Extend the Bench

  • Published
  • By Airman 1st Class Hailey Farrell
  • 509th Bomb Wing Public Affairs

Religious and spiritual leaders of varying beliefs were invited to Whiteman Air Force Base, Missouri, September 28th, 2022 to discuss a new partnership with the base chapel.

Extend the Bench is a pilot program dreamed up by U.S. Air Force Chaplain Col. David Kelley, Air Force Global Strike Command chaplain, to maintain readiness in case the chapel team becomes overwhelmed with more requests for care than they can provide, leaving Airmen and their families without spiritual care.

“In the event of what the Air Force calls a 'mass casualty event’, the religious and spiritual leaders from the community would come on and perform spiritual triage,” said U.S. Air Force Chaplain Maj. William Masaeh, 509th Bomb Wing Deputy Chaplain.

Mesaeh explains spiritual triage as, accessing the severity of someone coming for help and process what they need whether its to be helped by a team member at the chapel or a source outside the chapel.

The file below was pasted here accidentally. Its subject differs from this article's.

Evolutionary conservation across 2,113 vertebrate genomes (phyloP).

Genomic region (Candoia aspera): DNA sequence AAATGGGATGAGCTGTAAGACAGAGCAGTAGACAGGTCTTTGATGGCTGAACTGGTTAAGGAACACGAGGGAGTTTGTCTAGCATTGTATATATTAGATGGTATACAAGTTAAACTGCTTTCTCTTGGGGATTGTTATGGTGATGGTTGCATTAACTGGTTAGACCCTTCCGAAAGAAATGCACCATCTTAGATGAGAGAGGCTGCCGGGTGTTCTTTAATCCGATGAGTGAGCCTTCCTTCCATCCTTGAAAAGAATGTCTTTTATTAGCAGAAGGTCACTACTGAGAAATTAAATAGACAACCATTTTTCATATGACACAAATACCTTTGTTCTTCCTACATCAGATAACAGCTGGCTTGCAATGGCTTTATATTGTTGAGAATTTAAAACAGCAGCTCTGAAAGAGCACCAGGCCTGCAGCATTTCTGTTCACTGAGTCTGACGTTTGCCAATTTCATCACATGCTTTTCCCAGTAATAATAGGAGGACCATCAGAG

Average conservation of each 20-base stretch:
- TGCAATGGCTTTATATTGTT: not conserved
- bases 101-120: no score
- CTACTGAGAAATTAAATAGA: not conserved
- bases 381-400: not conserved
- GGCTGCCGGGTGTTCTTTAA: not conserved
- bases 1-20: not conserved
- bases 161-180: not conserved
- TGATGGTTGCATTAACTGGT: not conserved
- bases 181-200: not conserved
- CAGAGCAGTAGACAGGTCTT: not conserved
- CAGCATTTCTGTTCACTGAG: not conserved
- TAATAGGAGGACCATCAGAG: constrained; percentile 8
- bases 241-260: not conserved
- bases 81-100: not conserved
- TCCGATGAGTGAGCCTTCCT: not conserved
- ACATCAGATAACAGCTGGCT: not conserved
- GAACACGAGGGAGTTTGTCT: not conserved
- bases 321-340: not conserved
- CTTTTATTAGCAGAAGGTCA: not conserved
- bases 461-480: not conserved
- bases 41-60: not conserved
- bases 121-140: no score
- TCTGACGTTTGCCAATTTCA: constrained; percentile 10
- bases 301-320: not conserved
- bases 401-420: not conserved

Religious leaders who are compatible with the program’s needs and can commit to being on the team will receive quarterly training.

Quarterly training is necessary to prepare them to perform spiritual triage according to the guidelines of the military, which they might not be familiar with.

After laying the foundation for the Whiteman AFB program, Mesaeh invited Kelley to the kickoff event.

“Seeing this happen inspires Chief Beasley and I that if things were to ever happen, Airmen would be able to get what help they need,” said Kelley.

Kelley chose the name Extend the Bench as a sports analogy.

If the players already in the game get injured or overwhelmed, you want a long bench of trained, ready, and invested players, ready to come in and help do what needs to be done, he said.

“I really appreciate the initiative of the wing chaplain, Chaplain Combs, to intentionally engage this kind of stuff.” said Reverend Jon Cshweiger, a clergyman from Knob Noster, Missouri.

U.S. Air Force Chaplain Lt. Col. Justin Combs, 509th Bomb Wing Chaplain said it's important to have these relationships built ahead of time so they're in place should the base need the.

“The biggest thing is making sure we’re doing our job, creating partnerships in the community, because the stronger the relationships throughout the community, the stronger our Airmen and families are going to be,” he said.

Programs like this are part of a larger effort across the Air Force to maintain a resilient, well-equipped and -trained, combat-ready force.